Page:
The B20 uses the EPOS Gaming Suite Software, which is completely optional for users that aren't interested in it, or would like to fine-tune their microphone with other software. The EPOS Gaming Suite offers users some moderate levels of customization through presents located at the top of the window, voice enhancer presets located at the bottom left, and gain, sidetone, noise gate, and noise cancellation control. Quite stock standard when it comes to microphone customization software.
I found that it was impossible to change my output to a different source and use the EPOS Gaming Suite Software with the B20 at the same time. Whenever I changed my output to my desktop speakers the EPOS Gaming Suite would ask me to make the B20 the default output device before letting me customize my settings. For me, this is a major issue as I would like to have my settings open while using the microphone (as there are no indicators on the microphone itself), but have my audio routed to a different output other than the B20.
As with all microphones, the most important part is how it sounds, and since the B20 has multiple pick-up patterns, there will be lots of listening to do.
Elgato WAVE 3 Stock
Overall, the B20 sounds pretty good, and I believe that with some EQ tweaking, you could really get the microphone to shine. I noticed that the WAVE 3 captures some of the lows of my voice much more accurately, but overall the B20 did quite a good job.
The B20 is one of the best streaming/content creator microphones on the market right now and can produce more than satisfactory sound.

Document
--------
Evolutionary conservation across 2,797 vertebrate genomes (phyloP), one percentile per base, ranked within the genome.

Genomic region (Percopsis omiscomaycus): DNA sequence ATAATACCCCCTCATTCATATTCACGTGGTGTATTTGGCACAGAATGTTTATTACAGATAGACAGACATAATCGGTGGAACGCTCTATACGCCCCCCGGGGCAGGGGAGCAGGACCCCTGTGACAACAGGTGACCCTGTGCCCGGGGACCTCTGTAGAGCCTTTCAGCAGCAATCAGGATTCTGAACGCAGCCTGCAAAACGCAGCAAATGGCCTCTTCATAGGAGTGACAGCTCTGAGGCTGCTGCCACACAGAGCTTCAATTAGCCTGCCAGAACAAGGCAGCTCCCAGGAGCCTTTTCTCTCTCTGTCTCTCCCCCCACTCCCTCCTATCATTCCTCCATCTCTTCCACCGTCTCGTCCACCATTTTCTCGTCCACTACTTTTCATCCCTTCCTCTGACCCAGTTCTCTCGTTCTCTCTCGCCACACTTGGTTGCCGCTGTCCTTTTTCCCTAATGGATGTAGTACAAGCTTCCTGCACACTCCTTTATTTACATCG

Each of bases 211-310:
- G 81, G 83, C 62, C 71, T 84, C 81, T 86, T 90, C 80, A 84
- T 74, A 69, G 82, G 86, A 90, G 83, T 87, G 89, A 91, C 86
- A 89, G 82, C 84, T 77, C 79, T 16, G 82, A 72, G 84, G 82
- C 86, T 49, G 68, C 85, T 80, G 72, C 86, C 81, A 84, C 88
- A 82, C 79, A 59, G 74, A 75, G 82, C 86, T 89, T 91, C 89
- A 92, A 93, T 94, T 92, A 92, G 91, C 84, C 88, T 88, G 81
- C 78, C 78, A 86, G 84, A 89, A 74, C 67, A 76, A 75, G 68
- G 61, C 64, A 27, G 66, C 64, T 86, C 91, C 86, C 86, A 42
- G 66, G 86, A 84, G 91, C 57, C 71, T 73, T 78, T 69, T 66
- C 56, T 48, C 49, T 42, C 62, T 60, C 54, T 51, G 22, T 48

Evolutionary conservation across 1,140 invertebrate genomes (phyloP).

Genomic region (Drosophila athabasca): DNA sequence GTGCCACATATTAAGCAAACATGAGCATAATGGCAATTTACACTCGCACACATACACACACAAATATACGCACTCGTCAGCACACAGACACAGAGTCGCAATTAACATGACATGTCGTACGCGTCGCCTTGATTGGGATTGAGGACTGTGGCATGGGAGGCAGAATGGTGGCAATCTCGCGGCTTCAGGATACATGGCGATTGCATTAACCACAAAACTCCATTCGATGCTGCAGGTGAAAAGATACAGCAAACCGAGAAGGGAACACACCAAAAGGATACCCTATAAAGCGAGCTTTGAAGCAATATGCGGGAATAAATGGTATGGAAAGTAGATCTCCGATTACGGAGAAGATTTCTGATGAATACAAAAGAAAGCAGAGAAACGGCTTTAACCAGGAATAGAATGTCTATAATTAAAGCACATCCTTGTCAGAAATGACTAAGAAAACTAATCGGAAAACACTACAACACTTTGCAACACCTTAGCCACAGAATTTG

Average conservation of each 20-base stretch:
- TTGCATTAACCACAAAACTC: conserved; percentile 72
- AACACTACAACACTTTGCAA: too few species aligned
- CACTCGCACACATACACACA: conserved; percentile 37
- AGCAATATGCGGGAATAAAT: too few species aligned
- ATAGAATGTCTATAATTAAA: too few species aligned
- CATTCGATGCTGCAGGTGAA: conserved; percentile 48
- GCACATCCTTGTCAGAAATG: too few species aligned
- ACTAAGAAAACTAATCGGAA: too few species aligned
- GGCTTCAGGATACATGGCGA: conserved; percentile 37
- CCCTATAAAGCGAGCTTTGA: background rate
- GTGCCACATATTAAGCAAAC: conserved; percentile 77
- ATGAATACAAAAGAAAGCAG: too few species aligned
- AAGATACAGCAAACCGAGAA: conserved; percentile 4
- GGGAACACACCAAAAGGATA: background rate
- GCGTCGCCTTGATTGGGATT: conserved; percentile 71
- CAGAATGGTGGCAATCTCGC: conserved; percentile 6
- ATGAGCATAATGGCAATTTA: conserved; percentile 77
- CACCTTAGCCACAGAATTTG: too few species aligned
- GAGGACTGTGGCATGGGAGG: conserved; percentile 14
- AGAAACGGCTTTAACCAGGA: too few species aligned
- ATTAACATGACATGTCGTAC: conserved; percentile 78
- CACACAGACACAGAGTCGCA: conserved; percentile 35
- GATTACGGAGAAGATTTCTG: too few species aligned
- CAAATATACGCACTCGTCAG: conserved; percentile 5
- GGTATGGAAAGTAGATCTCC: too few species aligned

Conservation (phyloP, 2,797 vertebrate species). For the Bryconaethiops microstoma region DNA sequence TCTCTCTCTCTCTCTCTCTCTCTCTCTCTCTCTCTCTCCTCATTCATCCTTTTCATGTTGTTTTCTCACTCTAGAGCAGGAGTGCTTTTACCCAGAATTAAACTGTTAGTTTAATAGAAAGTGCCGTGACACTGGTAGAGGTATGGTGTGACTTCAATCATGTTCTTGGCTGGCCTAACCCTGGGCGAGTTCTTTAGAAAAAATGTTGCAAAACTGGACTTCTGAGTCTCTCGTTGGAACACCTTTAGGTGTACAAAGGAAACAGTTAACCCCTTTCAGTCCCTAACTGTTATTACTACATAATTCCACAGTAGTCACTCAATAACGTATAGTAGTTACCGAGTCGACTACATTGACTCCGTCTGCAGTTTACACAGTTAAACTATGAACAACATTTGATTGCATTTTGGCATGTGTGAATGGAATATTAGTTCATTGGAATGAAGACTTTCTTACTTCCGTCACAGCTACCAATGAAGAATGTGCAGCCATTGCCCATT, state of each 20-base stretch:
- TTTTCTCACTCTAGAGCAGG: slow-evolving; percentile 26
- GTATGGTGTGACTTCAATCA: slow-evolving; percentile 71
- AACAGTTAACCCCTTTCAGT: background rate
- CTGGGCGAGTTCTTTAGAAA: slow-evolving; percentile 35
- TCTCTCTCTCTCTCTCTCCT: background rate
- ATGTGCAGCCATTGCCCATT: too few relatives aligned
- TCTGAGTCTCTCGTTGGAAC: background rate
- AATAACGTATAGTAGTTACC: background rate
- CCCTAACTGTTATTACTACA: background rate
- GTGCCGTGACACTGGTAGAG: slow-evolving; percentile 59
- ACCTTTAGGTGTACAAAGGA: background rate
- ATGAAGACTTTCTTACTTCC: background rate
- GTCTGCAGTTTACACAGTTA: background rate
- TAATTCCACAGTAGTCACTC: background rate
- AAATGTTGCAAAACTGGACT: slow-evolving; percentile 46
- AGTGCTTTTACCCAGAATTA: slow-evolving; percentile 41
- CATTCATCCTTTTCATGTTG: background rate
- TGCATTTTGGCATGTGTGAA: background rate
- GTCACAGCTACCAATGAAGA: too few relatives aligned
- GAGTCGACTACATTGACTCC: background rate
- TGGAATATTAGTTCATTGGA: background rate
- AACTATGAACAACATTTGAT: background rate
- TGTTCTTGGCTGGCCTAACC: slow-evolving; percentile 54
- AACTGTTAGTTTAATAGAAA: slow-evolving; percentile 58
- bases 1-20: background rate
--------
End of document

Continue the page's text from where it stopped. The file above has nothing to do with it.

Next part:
There are a few things that are problems for the B20:
- Uncommon mounting thread
- No indicators on the microphone
- Software can be a hassle
- Overpriced when compared to other options on the market
EPOS has jumped into the microphone market with quite a standard microphone that appears to be overpriced.
The B20 costs $200, and I'm struggling to find a reason why I'd recommend this microphone over the Elgato WAVE 3 ($159.99), which produces arguably better quality and comes with software to complement it. The only scenario where I'd recommend the B20 over the WAVE 3 is if a buyer wants to utilize the pickup patterns the B20 offers. An example would be using the microphone for streaming and in a podcast or other forms of content creation.
Ultimately, for $200, I really would have liked to see something more unique from EPOS, as I believe for them to make a considerable dent into the streaming/content creation microphone market, they will need to come out with a product that offers buyers something that other products don't already have.
The B20 doesn't offer any features that are a big enough deal to recommend the microphone to a streamer looking to upgrade, nor can I recommend it to a streamer looking to buy their first proper microphone, which is truly unfortunate.
The Bottom Line
The B20 is truly a lackluster product with a price tag that just isn't justified. The microphone is overpriced for what it offers, and there are better, cheaper options on the market that come with much more functionality for streamers.